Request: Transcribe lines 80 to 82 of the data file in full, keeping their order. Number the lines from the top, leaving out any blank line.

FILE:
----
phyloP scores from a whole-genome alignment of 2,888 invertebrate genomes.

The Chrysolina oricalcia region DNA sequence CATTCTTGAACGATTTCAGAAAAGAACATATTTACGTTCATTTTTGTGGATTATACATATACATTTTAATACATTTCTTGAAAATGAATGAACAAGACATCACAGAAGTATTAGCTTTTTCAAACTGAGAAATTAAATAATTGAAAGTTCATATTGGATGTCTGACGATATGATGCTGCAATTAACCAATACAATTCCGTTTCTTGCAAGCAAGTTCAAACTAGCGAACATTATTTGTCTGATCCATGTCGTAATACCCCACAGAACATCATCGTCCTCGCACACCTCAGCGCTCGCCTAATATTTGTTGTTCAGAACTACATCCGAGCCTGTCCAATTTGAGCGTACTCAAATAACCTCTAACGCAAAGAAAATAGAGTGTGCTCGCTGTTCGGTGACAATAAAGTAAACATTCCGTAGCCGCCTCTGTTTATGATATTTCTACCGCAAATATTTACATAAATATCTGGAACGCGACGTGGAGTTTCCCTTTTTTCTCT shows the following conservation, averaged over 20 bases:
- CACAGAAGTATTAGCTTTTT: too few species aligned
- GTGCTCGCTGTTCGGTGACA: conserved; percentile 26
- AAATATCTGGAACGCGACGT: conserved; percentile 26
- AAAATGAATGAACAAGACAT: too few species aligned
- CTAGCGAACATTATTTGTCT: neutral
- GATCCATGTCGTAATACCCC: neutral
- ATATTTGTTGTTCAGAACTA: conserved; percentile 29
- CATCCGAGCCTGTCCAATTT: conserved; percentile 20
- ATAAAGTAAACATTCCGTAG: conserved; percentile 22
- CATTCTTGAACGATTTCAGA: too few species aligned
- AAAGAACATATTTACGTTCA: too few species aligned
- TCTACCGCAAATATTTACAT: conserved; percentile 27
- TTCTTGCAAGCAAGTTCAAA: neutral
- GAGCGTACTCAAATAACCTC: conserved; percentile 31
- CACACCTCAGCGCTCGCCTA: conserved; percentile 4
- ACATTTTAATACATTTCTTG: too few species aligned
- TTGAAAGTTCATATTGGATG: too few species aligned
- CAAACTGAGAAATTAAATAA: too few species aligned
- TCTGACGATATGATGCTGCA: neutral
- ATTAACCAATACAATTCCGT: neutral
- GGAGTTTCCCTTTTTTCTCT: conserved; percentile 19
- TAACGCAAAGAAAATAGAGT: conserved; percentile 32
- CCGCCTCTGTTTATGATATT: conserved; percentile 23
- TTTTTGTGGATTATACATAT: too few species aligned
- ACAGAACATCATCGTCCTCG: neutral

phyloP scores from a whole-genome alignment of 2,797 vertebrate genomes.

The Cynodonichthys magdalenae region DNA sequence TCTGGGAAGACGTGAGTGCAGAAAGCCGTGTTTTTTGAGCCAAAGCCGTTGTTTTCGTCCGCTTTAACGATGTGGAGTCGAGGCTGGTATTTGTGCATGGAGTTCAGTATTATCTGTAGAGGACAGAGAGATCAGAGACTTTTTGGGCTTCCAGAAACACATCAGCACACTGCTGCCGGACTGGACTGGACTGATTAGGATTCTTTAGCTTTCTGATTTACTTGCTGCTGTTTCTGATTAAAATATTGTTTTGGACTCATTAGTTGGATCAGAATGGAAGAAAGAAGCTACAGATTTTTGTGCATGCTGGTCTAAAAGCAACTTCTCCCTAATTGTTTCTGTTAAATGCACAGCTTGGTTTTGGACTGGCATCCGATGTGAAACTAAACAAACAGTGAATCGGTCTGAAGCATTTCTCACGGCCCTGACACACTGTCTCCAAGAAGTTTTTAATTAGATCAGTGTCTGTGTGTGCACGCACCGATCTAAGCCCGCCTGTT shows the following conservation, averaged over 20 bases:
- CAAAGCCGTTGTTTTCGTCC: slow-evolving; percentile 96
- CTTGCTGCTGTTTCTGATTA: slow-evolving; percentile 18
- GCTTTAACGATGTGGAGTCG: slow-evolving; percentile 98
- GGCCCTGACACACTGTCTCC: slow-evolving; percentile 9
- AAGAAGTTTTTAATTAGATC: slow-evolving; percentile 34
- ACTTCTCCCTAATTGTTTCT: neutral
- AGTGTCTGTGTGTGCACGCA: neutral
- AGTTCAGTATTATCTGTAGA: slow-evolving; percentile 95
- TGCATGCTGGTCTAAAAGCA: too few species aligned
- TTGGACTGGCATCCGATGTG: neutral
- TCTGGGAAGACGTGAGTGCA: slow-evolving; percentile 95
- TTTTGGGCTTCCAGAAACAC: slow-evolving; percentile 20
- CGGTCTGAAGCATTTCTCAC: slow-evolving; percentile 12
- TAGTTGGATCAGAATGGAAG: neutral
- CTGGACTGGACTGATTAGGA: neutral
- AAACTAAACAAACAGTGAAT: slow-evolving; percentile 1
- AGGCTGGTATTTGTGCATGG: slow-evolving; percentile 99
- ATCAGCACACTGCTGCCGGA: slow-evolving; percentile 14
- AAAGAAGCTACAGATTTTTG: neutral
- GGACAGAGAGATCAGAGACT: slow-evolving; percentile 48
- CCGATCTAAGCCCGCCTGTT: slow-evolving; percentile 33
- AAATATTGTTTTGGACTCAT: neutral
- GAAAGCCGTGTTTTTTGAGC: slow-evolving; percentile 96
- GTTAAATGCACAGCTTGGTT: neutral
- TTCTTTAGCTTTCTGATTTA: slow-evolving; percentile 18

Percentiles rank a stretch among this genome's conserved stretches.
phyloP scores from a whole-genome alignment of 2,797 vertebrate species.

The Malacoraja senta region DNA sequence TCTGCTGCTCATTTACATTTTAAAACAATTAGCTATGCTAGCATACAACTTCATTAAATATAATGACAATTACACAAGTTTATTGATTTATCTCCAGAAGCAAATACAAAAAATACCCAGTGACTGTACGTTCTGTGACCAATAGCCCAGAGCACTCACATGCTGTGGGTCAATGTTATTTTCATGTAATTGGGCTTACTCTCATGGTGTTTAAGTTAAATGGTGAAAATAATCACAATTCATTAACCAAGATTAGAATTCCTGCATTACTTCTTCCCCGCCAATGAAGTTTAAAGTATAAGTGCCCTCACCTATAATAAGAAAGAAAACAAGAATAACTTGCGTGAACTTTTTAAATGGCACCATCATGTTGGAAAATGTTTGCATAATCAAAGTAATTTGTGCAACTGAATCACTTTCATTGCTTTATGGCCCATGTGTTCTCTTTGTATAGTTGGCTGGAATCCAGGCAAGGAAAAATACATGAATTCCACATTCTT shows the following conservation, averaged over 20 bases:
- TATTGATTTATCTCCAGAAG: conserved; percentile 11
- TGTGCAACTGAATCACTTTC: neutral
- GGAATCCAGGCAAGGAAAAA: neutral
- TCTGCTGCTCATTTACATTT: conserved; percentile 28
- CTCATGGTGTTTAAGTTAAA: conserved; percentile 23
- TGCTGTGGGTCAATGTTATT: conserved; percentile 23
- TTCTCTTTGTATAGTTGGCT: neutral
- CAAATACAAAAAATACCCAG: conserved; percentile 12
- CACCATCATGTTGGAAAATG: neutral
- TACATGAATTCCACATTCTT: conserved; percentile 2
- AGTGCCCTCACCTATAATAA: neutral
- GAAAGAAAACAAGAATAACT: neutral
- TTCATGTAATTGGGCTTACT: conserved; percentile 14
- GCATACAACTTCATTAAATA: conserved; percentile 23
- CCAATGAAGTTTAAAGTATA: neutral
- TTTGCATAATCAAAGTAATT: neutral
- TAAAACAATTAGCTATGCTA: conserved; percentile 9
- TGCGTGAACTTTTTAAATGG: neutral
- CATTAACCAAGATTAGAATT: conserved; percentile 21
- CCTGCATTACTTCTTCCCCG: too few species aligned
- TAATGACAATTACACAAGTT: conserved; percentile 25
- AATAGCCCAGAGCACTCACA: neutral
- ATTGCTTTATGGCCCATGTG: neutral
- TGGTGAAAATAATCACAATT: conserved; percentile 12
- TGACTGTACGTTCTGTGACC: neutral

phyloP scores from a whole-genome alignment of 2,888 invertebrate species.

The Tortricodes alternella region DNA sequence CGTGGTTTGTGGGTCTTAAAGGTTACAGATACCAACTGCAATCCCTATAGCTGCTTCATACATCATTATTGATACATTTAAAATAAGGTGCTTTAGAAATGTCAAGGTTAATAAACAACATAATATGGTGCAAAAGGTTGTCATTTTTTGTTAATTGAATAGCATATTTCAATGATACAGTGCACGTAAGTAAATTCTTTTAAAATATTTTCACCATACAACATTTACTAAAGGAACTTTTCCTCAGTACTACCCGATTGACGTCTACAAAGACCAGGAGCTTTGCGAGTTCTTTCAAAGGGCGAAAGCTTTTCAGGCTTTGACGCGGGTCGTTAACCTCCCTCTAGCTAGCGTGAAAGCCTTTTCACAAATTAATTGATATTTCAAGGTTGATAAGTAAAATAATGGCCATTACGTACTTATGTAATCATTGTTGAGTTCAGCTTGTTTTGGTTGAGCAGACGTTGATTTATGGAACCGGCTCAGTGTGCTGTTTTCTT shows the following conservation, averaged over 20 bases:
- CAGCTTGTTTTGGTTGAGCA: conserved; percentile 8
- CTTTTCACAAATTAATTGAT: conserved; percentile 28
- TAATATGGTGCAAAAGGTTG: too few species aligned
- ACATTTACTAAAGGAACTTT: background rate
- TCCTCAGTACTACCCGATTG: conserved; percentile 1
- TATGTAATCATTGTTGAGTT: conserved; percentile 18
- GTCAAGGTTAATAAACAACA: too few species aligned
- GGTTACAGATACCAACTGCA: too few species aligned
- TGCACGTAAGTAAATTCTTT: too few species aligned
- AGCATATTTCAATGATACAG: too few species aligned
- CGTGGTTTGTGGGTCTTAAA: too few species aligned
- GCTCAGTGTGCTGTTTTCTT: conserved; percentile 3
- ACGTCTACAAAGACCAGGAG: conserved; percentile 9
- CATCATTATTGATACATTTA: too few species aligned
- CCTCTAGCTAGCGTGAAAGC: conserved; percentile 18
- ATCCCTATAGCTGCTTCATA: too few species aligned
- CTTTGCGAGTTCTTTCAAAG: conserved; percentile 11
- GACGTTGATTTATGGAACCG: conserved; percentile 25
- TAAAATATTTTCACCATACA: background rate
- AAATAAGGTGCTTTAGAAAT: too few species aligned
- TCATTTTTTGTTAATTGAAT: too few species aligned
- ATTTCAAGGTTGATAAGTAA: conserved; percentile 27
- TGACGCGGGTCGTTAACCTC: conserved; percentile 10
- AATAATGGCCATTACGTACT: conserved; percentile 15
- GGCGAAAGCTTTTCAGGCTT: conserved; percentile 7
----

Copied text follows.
- ATTGCTTTATGGCCCATGTG: neutral
- TGGTGAAAATAATCACAATT: conserved; percentile 12
- TGACTGTACGTTCTGTGACC: neutral